NORTHFIELD, Ill. — It is not the confluence of change, but also the pace of change taking place in the consumer packaged goods space that is challenging the largest food and beverage companies, said Tony Vernon, CEO of the Kraft Foods Group Inc.
|Tony Vernon, CEO of Kraft Foods, warned of challenges in the consumer packaged goods space during the company's second-quarter earnings call.|
“In our view, it's driven by the seas of change that we outlined at CAGNY [Consumer Analyst Group of New York] in February: Consumers focused on value and nutrition and well-being,” Vernon said July 30 in a conference call to discuss Kraft’s second-quarter results. “Our customers [are] coming to terms with changing shopper patterns and channel shifting; the rise of digital media, breaking established marketing principles and best practices.
“In some ways, we have to unlearn what we believed to work in the past and re-learn what will make a difference today,” he added. “In the short term, adjusting to such momentous shifts favors the smaller, more nimble players that are working from a small base. I think that’s what you’re seeing play out in the most recent set of financial results across the food and beverage industry.”
Vernon said that the smaller players in the industry are innovating quickly and getting a receptive audience from retailers. He used the company’s Jell-O brand as an example. The business has lost share to sweet yogurts and a similar product manufactured by Land O’Lakes.
“Clearly, in our play-book, across all of our brands, [we have] got to make sure that the health and wellness benefit that our R&D group has done such a good job with in many of our cheese categories, that we exercise it our center-of-store categories,” he said. “On the Jell-O business, we’ve got to increase the velocities to give the customers what they’ve come to depend on from Jell-O.”
But Vernon added that even with the changes in consumer behavior and the tools used to communicate with them, consumer staples will remain an industry that sees real benefits from scale.
“It is no small coincidence that our cheese, nut, coffee, and meats businesses are all improving,” he said. “They are sharing their best practices to build these businesses to last, even in the face of rapidly rising commodity costs. There’s no better evidence of the benefits of scale than the success of P3, Kraft Cheese, Planters Nuts and Oscar Mayer meat in one protein pack. Our breadth of expertise, shared insights, and our scale is what will help Kraft win together.”
During the second quarter ended June 28, Kraft’s net income fell 42 percent compared with the same period during the previous year to $482 million, equal to 81 cents per share on the common stock. Sales for the quarter were $4.747 billion, a slight increase compared with $4.716 billion during the previous year.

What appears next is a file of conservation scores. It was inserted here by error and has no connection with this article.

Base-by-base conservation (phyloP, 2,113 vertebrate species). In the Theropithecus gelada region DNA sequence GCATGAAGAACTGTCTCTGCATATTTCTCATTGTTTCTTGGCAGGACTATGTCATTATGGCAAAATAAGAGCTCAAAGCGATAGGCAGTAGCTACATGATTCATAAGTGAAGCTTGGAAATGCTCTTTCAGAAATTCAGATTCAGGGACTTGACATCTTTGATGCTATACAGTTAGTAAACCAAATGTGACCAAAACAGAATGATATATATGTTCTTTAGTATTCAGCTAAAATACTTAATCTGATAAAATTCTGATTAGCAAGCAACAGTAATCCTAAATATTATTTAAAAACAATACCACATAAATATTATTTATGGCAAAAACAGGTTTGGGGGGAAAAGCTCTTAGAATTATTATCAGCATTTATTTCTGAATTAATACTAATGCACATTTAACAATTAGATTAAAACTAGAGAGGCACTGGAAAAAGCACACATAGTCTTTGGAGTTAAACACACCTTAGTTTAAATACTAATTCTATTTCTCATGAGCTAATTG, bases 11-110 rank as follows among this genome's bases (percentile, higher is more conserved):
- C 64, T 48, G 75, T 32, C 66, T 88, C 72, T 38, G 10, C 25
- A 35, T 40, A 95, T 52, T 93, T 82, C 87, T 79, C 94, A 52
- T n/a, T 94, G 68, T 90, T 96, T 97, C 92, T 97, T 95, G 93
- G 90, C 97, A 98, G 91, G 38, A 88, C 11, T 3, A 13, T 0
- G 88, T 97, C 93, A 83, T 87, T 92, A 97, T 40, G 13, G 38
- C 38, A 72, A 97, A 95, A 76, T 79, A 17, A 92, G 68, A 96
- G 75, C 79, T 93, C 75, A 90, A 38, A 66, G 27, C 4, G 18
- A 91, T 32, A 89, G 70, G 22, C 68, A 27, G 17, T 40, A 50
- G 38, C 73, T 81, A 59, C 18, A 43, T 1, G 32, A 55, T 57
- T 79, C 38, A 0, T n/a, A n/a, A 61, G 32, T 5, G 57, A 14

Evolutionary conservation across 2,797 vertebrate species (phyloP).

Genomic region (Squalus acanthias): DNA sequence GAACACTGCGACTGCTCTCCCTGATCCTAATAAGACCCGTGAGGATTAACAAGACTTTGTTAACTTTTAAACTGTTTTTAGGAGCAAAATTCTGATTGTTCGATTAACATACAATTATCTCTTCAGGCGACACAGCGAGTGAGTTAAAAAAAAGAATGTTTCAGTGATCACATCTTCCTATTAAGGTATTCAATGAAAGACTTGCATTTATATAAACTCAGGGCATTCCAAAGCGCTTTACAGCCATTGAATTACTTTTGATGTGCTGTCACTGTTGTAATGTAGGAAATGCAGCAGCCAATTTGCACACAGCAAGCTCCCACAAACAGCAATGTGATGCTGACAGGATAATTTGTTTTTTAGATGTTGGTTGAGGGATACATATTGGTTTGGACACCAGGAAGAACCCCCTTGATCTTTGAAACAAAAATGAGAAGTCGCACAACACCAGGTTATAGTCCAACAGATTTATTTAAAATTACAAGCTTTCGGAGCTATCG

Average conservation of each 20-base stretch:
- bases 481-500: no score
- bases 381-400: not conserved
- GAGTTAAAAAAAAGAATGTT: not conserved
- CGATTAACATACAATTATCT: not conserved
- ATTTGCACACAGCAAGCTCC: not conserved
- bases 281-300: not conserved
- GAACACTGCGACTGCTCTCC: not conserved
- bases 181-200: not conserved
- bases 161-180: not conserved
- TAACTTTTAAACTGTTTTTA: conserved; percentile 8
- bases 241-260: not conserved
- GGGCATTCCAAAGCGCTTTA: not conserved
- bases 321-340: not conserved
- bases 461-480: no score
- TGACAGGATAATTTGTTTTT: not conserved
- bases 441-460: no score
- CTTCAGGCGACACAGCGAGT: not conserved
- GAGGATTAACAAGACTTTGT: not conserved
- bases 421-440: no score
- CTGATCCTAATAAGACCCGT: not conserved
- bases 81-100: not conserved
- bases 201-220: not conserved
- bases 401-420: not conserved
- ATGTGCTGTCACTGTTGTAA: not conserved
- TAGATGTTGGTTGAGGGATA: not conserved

For the first half of the year, net income fell 23 percent compared with the previous year to $995 million, equal to $1.67 per share. Sales for the first half of the year fell 1 percent to $9.109 billion.
“During the first half of this year, our sales and share performance were both adversely impacted by the temporary dislocation we typically see when we’re climbing the commodity cost curve,” said Teri List-Stoll, CFO. “We’ve moved aggressively in the space of what are truly unprecedented price levels in certain parts of our commodity basket.
“For instance, dairy prices continue to redefine price ceilings as we progress through the first half of the year. With the average prices of barrel cheese, block cheese, and milk during the second quarter, each at record levels. We responded with price increases of between 5 percent and 12 percent across most of our cheese portfolio. These actions took effect at the end of March and we’re seeing competitors priced off at the run up in their in food costs on a typical lagged basis. In meats, beef, turkey and pork prices for our cold cuts have continued to increase and are at record highs as we speak.”
In light of the current market trends, Vernon emphasized Kraft must operate in a disciplined manner.
“ … We are going back and taking a harder look at some of our smaller innovations, smaller SKUs (stock-keeping units), and marginal marketing programs to decide where we continue to fish and where we need to cut bait and make sure we are living the principal of fewer, bigger, better,” he said.